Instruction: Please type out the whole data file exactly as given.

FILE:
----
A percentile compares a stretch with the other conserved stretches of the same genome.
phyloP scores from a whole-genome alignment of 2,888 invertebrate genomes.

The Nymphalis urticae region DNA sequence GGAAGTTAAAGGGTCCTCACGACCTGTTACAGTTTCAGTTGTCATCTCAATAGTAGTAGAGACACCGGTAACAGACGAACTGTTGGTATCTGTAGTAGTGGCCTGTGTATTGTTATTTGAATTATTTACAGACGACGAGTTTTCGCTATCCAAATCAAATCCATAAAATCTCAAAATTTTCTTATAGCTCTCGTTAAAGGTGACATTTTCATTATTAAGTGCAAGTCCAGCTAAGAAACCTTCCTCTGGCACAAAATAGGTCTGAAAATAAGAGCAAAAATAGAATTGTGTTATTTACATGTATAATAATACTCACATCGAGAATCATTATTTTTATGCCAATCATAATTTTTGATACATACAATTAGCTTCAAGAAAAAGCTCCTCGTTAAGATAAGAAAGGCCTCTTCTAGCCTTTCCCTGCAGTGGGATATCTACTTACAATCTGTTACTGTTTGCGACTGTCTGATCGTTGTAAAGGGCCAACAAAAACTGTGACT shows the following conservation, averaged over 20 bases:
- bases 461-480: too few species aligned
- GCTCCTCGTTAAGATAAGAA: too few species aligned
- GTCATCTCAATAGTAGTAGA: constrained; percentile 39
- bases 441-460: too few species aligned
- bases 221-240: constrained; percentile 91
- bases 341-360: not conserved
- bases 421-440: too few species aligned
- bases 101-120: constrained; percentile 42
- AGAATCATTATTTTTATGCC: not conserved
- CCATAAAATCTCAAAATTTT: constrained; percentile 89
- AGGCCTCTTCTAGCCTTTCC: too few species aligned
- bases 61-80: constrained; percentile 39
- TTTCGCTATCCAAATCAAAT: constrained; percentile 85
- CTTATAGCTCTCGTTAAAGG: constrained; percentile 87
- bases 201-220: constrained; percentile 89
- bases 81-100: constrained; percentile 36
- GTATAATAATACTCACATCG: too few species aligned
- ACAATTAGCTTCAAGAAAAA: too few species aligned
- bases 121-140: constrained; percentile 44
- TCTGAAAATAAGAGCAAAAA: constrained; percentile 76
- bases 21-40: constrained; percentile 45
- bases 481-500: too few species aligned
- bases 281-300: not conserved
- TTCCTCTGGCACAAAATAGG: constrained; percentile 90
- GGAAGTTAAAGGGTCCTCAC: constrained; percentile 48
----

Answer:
A percentile compares a stretch with the other conserved stretches of the same genome.
phyloP scores from a whole-genome alignment of 2,888 invertebrate genomes.

The Nymphalis urticae region DNA sequence GGAAGTTAAAGGGTCCTCACGACCTGTTACAGTTTCAGTTGTCATCTCAATAGTAGTAGAGACACCGGTAACAGACGAACTGTTGGTATCTGTAGTAGTGGCCTGTGTATTGTTATTTGAATTATTTACAGACGACGAGTTTTCGCTATCCAAATCAAATCCATAAAATCTCAAAATTTTCTTATAGCTCTCGTTAAAGGTGACATTTTCATTATTAAGTGCAAGTCCAGCTAAGAAACCTTCCTCTGGCACAAAATAGGTCTGAAAATAAGAGCAAAAATAGAATTGTGTTATTTACATGTATAATAATACTCACATCGAGAATCATTATTTTTATGCCAATCATAATTTTTGATACATACAATTAGCTTCAAGAAAAAGCTCCTCGTTAAGATAAGAAAGGCCTCTTCTAGCCTTTCCCTGCAGTGGGATATCTACTTACAATCTGTTACTGTTTGCGACTGTCTGATCGTTGTAAAGGGCCAACAAAAACTGTGACT shows the following conservation, averaged over 20 bases:
- bases 461-480: too few species aligned
- GCTCCTCGTTAAGATAAGAA: too few species aligned
- GTCATCTCAATAGTAGTAGA: constrained; percentile 39
- bases 441-460: too few species aligned
- bases 221-240: constrained; percentile 91
- bases 341-360: not conserved
- bases 421-440: too few species aligned
- bases 101-120: constrained; percentile 42
- AGAATCATTATTTTTATGCC: not conserved
- CCATAAAATCTCAAAATTTT: constrained; percentile 89
- AGGCCTCTTCTAGCCTTTCC: too few species aligned
- bases 61-80: constrained; percentile 39
- TTTCGCTATCCAAATCAAAT: constrained; percentile 85
- CTTATAGCTCTCGTTAAAGG: constrained; percentile 87
- bases 201-220: constrained; percentile 89
- bases 81-100: constrained; percentile 36
- GTATAATAATACTCACATCG: too few species aligned
- ACAATTAGCTTCAAGAAAAA: too few species aligned
- bases 121-140: constrained; percentile 44
- TCTGAAAATAAGAGCAAAAA: constrained; percentile 76
- bases 21-40: constrained; percentile 45
- bases 481-500: too few species aligned
- bases 281-300: not conserved
- TTCCTCTGGCACAAAATAGG: constrained; percentile 90
- GGAAGTTAAAGGGTCCTCAC: constrained; percentile 48